Berkeley May Create First ‘No Drone Zone’ in U.S.
The resolution was prompted by planned drone adoption at local sheriff's stations
The city of Berkeley, Calif., this week took the first steps toward a ban on drones as the autonomous aircraft deployed in the war on terrorism are being embraced for local law enforcement.
The debate over creating a No Drone Zone in this famously left-wing stronghold is likely to be repeated across the U.S. as ever-smaller drones equipped with high-definition cameras and sensors take to the skies with the ability to collect vast amounts of data on citizens.
While the Federal Aviation Administration is drafting rules for the deployment of drones in domestic airspace the use of drones to collect information remains largely unregulated.
On Tuesday, the Berkeley City Council considered a resolution drafted by the city’s Peace and Justice Commission that would create an ordinance to ban the use of drones in Berkeley airspace and bar the police department and any other municipal agency from deploying drones. An exemption would be made for hobbyists as long as their drones are flown in non-urban areas and don’t carry cameras. Violators could be fined $10,000 and sentenced to a year in prison.
The resolution was prompted by the Alameda County sheriff’s plans to acquire a surveillance drone, a controversial move in an area with a history of radical activism and police surveillance, from the Berkeley antiwar protests of the 1960s to the Occupy movement uprising in Oakland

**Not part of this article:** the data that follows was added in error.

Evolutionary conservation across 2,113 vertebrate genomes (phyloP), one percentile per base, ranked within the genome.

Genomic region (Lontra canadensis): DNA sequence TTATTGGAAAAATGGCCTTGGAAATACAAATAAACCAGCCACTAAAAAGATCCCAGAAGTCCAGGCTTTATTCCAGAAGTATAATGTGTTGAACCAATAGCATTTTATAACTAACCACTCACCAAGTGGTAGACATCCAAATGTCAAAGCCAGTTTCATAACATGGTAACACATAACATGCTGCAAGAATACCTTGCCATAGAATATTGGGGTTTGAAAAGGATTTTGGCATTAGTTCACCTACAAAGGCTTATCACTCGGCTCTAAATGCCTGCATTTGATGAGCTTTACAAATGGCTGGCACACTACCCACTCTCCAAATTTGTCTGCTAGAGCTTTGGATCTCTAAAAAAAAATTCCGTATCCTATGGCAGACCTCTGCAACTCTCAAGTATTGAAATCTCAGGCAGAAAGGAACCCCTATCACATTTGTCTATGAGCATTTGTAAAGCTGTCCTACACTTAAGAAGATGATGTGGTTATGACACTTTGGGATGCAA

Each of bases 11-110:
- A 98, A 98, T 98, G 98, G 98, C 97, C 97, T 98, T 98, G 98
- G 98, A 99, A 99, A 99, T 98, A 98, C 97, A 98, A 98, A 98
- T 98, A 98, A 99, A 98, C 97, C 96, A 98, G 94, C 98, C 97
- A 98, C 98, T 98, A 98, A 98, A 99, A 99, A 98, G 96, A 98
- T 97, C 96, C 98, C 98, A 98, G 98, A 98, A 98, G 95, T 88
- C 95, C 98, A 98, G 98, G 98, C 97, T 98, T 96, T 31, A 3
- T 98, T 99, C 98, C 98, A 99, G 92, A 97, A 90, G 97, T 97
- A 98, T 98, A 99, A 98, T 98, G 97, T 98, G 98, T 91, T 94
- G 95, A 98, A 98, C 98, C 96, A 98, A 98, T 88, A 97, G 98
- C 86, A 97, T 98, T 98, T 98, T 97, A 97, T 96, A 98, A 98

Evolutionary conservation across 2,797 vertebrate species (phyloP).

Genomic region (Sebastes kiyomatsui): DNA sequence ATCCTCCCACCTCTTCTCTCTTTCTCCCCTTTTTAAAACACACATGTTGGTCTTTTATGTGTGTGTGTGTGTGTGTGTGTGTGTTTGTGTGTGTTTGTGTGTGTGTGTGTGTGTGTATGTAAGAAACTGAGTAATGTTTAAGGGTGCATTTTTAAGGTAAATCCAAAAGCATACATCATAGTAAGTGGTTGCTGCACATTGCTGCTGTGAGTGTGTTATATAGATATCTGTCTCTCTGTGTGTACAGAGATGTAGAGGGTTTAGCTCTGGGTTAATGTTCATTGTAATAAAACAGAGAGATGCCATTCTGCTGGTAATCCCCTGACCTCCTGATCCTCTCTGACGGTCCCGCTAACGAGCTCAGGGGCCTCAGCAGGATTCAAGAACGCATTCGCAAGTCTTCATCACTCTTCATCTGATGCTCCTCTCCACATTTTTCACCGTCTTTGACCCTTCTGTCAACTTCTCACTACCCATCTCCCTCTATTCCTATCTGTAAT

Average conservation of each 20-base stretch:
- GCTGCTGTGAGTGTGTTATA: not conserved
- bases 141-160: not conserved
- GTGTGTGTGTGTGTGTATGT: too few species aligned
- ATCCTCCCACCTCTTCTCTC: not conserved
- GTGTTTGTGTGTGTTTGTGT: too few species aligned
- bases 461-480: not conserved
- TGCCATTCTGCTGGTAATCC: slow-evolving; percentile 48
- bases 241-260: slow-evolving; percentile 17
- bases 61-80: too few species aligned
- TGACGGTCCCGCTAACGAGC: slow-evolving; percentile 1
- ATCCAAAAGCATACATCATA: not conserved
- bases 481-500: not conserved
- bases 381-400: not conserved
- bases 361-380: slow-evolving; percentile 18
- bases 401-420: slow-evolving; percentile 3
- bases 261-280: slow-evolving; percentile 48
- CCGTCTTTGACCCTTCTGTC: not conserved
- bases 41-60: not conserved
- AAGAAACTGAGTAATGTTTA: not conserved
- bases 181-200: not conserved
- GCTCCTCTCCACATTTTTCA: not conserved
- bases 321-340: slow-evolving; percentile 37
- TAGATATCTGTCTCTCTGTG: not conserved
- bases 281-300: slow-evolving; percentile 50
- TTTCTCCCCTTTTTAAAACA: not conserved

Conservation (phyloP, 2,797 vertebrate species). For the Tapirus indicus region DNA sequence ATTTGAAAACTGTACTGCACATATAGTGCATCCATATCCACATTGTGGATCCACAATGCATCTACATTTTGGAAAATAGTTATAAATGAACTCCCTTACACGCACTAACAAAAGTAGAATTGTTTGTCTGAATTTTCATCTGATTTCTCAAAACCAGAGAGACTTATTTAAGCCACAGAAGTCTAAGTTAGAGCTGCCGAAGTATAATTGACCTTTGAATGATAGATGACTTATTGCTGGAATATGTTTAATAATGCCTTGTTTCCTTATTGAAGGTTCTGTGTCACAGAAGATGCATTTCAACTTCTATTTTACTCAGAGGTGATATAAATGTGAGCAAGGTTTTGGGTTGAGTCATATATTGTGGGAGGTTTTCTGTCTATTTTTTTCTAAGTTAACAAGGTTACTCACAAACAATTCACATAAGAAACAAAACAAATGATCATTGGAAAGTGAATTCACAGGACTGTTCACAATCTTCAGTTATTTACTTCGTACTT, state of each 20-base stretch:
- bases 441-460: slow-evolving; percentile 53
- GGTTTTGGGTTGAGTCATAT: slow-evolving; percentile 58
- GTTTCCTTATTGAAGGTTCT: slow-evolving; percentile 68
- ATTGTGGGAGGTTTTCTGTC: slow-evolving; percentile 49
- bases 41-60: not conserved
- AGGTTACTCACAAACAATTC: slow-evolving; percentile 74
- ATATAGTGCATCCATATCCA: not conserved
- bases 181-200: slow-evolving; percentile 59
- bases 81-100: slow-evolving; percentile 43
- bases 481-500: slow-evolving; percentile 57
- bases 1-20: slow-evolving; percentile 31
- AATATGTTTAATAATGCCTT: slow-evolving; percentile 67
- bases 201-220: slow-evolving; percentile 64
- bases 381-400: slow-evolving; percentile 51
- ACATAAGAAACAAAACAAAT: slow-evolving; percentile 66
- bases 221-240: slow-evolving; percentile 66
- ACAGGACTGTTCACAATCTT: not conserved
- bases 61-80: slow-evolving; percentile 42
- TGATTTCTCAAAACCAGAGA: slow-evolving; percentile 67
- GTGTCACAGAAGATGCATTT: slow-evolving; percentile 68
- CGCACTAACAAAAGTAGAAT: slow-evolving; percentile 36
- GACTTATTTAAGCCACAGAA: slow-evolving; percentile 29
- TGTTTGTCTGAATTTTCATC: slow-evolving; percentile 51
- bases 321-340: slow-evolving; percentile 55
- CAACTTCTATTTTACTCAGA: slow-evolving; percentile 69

“We’re seeing a militarization of police forces throughout the country,” Eugene Ruyle of Veterans for Peace told the city council at the Tuesday meeting as spectators held “No Drone” signs. Ruyle was one of several proponents of the drone ban from groups who expressed fears that drones would be used to spy on citizens.
City council members, however, rejected an outright ban on all drones and questioned Berkeley’s ability to enforce such an ordinance.
“I’m troubled by the proliferation of drones in the United States and the lack of regulations regarding the purchase and use of drones to protect against unwanted surveillance and infringement of people’s privacy rights,” said council member Jesse Arreguin.
“That being said, there could be appropriate uses of drones in cases of natural disasters and locating missing persons,” he added. “To say we shouldn’t allow any drones at all is unreasonable and doesn’t recognize some very limited but beneficial uses.”
Council member Gordon Wozniak noted that any drone ban would be largely symbolic. “Berkeley doesn’t have jurisdiction over its airspace and we can’t enforce it unless we start buying Patriot missiles and shoot them down.”
The council voted to refer the resolution to three city commissions for further revision that would consider Arreguin’s suggestion for an exemption for drones deployed in natural disasters, to locate missing persons or assist in crime investigations.
Council members also voted to send a letter to the Alameda County Board of Supervisors and the sheriff requesting no drones be purchased until Berkeley completed its policy review.
“Yes, drones have been used for very bad reasons,” said council member Laurie Capitelli. “I think drones can serve a purpose. Drones are technology. They can be abused and they can be used constructively.”